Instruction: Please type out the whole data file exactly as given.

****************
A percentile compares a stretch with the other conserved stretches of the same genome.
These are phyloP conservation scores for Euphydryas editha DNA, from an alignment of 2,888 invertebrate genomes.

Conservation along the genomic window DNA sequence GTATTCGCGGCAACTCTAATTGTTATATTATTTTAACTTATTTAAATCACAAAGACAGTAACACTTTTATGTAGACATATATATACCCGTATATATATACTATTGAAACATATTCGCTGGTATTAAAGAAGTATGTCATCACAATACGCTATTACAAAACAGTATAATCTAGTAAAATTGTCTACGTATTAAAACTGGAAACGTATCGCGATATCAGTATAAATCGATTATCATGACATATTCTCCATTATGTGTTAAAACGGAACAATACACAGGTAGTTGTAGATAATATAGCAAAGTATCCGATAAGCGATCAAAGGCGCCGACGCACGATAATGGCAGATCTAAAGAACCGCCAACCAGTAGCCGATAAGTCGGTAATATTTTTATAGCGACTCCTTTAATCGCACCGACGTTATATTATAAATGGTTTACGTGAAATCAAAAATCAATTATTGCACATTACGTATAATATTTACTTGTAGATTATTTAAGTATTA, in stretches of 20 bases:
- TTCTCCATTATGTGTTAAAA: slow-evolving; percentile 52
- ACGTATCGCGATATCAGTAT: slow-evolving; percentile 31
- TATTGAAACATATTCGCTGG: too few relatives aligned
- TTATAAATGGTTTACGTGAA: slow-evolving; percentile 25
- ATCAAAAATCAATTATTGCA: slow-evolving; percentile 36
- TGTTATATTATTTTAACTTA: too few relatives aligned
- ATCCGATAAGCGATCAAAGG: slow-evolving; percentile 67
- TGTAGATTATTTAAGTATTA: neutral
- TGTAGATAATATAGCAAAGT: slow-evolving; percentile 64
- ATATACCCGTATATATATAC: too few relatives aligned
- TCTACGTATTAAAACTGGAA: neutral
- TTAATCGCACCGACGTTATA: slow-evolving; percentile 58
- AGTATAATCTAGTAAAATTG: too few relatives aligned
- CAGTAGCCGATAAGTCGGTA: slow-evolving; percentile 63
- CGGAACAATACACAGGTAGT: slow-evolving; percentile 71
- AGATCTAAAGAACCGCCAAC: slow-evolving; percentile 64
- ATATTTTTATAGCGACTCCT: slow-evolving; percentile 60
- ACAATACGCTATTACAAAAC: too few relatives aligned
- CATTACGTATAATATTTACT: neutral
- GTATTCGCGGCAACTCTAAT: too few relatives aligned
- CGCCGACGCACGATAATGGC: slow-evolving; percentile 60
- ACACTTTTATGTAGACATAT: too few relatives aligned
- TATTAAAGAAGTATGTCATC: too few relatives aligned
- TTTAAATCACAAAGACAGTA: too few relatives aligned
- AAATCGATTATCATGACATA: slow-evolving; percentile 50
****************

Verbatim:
A percentile compares a stretch with the other conserved stretches of the same genome.
These are phyloP conservation scores for Euphydryas editha DNA, from an alignment of 2,888 invertebrate genomes.

Conservation along the genomic window DNA sequence GTATTCGCGGCAACTCTAATTGTTATATTATTTTAACTTATTTAAATCACAAAGACAGTAACACTTTTATGTAGACATATATATACCCGTATATATATACTATTGAAACATATTCGCTGGTATTAAAGAAGTATGTCATCACAATACGCTATTACAAAACAGTATAATCTAGTAAAATTGTCTACGTATTAAAACTGGAAACGTATCGCGATATCAGTATAAATCGATTATCATGACATATTCTCCATTATGTGTTAAAACGGAACAATACACAGGTAGTTGTAGATAATATAGCAAAGTATCCGATAAGCGATCAAAGGCGCCGACGCACGATAATGGCAGATCTAAAGAACCGCCAACCAGTAGCCGATAAGTCGGTAATATTTTTATAGCGACTCCTTTAATCGCACCGACGTTATATTATAAATGGTTTACGTGAAATCAAAAATCAATTATTGCACATTACGTATAATATTTACTTGTAGATTATTTAAGTATTA, in stretches of 20 bases:
- TTCTCCATTATGTGTTAAAA: slow-evolving; percentile 52
- ACGTATCGCGATATCAGTAT: slow-evolving; percentile 31
- TATTGAAACATATTCGCTGG: too few relatives aligned
- TTATAAATGGTTTACGTGAA: slow-evolving; percentile 25
- ATCAAAAATCAATTATTGCA: slow-evolving; percentile 36
- TGTTATATTATTTTAACTTA: too few relatives aligned
- ATCCGATAAGCGATCAAAGG: slow-evolving; percentile 67
- TGTAGATTATTTAAGTATTA: neutral
- TGTAGATAATATAGCAAAGT: slow-evolving; percentile 64
- ATATACCCGTATATATATAC: too few relatives aligned
- TCTACGTATTAAAACTGGAA: neutral
- TTAATCGCACCGACGTTATA: slow-evolving; percentile 58
- AGTATAATCTAGTAAAATTG: too few relatives aligned
- CAGTAGCCGATAAGTCGGTA: slow-evolving; percentile 63
- CGGAACAATACACAGGTAGT: slow-evolving; percentile 71
- AGATCTAAAGAACCGCCAAC: slow-evolving; percentile 64
- ATATTTTTATAGCGACTCCT: slow-evolving; percentile 60
- ACAATACGCTATTACAAAAC: too few relatives aligned
- CATTACGTATAATATTTACT: neutral
- GTATTCGCGGCAACTCTAAT: too few relatives aligned
- CGCCGACGCACGATAATGGC: slow-evolving; percentile 60
- ACACTTTTATGTAGACATAT: too few relatives aligned
- TATTAAAGAAGTATGTCATC: too few relatives aligned
- TTTAAATCACAAAGACAGTA: too few relatives aligned
- AAATCGATTATCATGACATA: slow-evolving; percentile 50